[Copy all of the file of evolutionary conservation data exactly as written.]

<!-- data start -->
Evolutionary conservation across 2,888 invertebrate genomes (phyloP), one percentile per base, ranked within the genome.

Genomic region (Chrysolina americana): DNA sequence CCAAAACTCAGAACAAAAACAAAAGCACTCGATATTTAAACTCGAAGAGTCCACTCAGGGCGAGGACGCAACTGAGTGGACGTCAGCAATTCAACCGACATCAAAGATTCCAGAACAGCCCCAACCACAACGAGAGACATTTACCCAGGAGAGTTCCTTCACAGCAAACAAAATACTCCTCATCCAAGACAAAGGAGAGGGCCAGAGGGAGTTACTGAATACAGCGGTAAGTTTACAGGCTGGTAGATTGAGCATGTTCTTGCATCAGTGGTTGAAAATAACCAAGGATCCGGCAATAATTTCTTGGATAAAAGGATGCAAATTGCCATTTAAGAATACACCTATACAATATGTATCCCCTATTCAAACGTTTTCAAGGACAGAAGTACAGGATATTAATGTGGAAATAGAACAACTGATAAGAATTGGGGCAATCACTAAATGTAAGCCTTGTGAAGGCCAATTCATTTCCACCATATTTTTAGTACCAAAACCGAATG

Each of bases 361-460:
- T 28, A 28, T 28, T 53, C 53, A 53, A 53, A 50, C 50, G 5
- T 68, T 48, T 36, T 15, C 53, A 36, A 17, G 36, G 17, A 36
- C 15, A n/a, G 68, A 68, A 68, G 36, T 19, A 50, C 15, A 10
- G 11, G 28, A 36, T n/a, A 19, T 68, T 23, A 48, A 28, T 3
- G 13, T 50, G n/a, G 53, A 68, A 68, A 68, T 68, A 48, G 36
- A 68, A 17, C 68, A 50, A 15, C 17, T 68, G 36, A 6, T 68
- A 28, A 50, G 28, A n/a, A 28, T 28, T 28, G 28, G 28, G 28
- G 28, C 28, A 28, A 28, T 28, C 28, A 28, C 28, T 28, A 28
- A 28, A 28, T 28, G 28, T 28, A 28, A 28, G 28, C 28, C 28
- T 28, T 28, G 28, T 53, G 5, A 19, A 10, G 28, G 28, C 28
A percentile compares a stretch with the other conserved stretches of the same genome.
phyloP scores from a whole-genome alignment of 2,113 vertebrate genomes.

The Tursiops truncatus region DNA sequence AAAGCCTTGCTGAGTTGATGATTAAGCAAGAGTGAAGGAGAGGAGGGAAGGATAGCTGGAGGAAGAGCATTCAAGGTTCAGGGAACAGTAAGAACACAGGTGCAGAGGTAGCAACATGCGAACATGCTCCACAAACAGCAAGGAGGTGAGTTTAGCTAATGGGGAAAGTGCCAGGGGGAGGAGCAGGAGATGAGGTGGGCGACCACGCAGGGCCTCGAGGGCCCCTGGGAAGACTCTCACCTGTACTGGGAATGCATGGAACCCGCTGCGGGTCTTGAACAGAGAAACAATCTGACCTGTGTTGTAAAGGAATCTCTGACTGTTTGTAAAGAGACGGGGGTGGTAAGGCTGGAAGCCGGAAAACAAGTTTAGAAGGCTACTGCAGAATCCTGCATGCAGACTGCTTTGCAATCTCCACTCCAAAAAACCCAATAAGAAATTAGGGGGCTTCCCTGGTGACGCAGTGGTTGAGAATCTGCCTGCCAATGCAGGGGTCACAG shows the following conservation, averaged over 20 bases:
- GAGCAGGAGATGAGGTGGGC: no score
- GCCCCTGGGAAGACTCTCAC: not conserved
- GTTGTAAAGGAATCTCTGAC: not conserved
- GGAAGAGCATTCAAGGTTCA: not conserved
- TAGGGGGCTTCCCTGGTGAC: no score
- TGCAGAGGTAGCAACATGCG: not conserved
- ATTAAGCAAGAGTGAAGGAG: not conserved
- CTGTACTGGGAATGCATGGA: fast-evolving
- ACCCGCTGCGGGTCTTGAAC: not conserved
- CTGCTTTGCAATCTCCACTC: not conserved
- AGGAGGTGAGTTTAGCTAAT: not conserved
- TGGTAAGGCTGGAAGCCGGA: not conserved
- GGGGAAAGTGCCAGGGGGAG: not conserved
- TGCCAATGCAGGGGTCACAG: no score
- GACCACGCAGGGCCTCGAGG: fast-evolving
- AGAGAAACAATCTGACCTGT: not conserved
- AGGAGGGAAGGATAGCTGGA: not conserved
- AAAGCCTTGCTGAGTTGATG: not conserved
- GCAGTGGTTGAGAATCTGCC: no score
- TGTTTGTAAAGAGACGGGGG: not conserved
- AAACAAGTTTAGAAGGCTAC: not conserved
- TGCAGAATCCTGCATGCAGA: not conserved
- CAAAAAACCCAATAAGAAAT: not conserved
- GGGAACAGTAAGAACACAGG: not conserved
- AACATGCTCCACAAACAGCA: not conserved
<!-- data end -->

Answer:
Evolutionary conservation across 2,888 invertebrate genomes (phyloP), one percentile per base, ranked within the genome.

Genomic region (Chrysolina americana): DNA sequence CCAAAACTCAGAACAAAAACAAAAGCACTCGATATTTAAACTCGAAGAGTCCACTCAGGGCGAGGACGCAACTGAGTGGACGTCAGCAATTCAACCGACATCAAAGATTCCAGAACAGCCCCAACCACAACGAGAGACATTTACCCAGGAGAGTTCCTTCACAGCAAACAAAATACTCCTCATCCAAGACAAAGGAGAGGGCCAGAGGGAGTTACTGAATACAGCGGTAAGTTTACAGGCTGGTAGATTGAGCATGTTCTTGCATCAGTGGTTGAAAATAACCAAGGATCCGGCAATAATTTCTTGGATAAAAGGATGCAAATTGCCATTTAAGAATACACCTATACAATATGTATCCCCTATTCAAACGTTTTCAAGGACAGAAGTACAGGATATTAATGTGGAAATAGAACAACTGATAAGAATTGGGGCAATCACTAAATGTAAGCCTTGTGAAGGCCAATTCATTTCCACCATATTTTTAGTACCAAAACCGAATG

Each of bases 361-460:
- T 28, A 28, T 28, T 53, C 53, A 53, A 53, A 50, C 50, G 5
- T 68, T 48, T 36, T 15, C 53, A 36, A 17, G 36, G 17, A 36
- C 15, A n/a, G 68, A 68, A 68, G 36, T 19, A 50, C 15, A 10
- G 11, G 28, A 36, T n/a, A 19, T 68, T 23, A 48, A 28, T 3
- G 13, T 50, G n/a, G 53, A 68, A 68, A 68, T 68, A 48, G 36
- A 68, A 17, C 68, A 50, A 15, C 17, T 68, G 36, A 6, T 68
- A 28, A 50, G 28, A n/a, A 28, T 28, T 28, G 28, G 28, G 28
- G 28, C 28, A 28, A 28, T 28, C 28, A 28, C 28, T 28, A 28
- A 28, A 28, T 28, G 28, T 28, A 28, A 28, G 28, C 28, C 28
- T 28, T 28, G 28, T 53, G 5, A 19, A 10, G 28, G 28, C 28
A percentile compares a stretch with the other conserved stretches of the same genome.
phyloP scores from a whole-genome alignment of 2,113 vertebrate genomes.

The Tursiops truncatus region DNA sequence AAAGCCTTGCTGAGTTGATGATTAAGCAAGAGTGAAGGAGAGGAGGGAAGGATAGCTGGAGGAAGAGCATTCAAGGTTCAGGGAACAGTAAGAACACAGGTGCAGAGGTAGCAACATGCGAACATGCTCCACAAACAGCAAGGAGGTGAGTTTAGCTAATGGGGAAAGTGCCAGGGGGAGGAGCAGGAGATGAGGTGGGCGACCACGCAGGGCCTCGAGGGCCCCTGGGAAGACTCTCACCTGTACTGGGAATGCATGGAACCCGCTGCGGGTCTTGAACAGAGAAACAATCTGACCTGTGTTGTAAAGGAATCTCTGACTGTTTGTAAAGAGACGGGGGTGGTAAGGCTGGAAGCCGGAAAACAAGTTTAGAAGGCTACTGCAGAATCCTGCATGCAGACTGCTTTGCAATCTCCACTCCAAAAAACCCAATAAGAAATTAGGGGGCTTCCCTGGTGACGCAGTGGTTGAGAATCTGCCTGCCAATGCAGGGGTCACAG shows the following conservation, averaged over 20 bases:
- GAGCAGGAGATGAGGTGGGC: no score
- GCCCCTGGGAAGACTCTCAC: not conserved
- GTTGTAAAGGAATCTCTGAC: not conserved
- GGAAGAGCATTCAAGGTTCA: not conserved
- TAGGGGGCTTCCCTGGTGAC: no score
- TGCAGAGGTAGCAACATGCG: not conserved
- ATTAAGCAAGAGTGAAGGAG: not conserved
- CTGTACTGGGAATGCATGGA: fast-evolving
- ACCCGCTGCGGGTCTTGAAC: not conserved
- CTGCTTTGCAATCTCCACTC: not conserved
- AGGAGGTGAGTTTAGCTAAT: not conserved
- TGGTAAGGCTGGAAGCCGGA: not conserved
- GGGGAAAGTGCCAGGGGGAG: not conserved
- TGCCAATGCAGGGGTCACAG: no score
- GACCACGCAGGGCCTCGAGG: fast-evolving
- AGAGAAACAATCTGACCTGT: not conserved
- AGGAGGGAAGGATAGCTGGA: not conserved
- AAAGCCTTGCTGAGTTGATG: not conserved
- GCAGTGGTTGAGAATCTGCC: no score
- TGTTTGTAAAGAGACGGGGG: not conserved
- AAACAAGTTTAGAAGGCTAC: not conserved
- TGCAGAATCCTGCATGCAGA: not conserved
- CAAAAAACCCAATAAGAAAT: not conserved
- GGGAACAGTAAGAACACAGG: not conserved
- AACATGCTCCACAAACAGCA: not conserved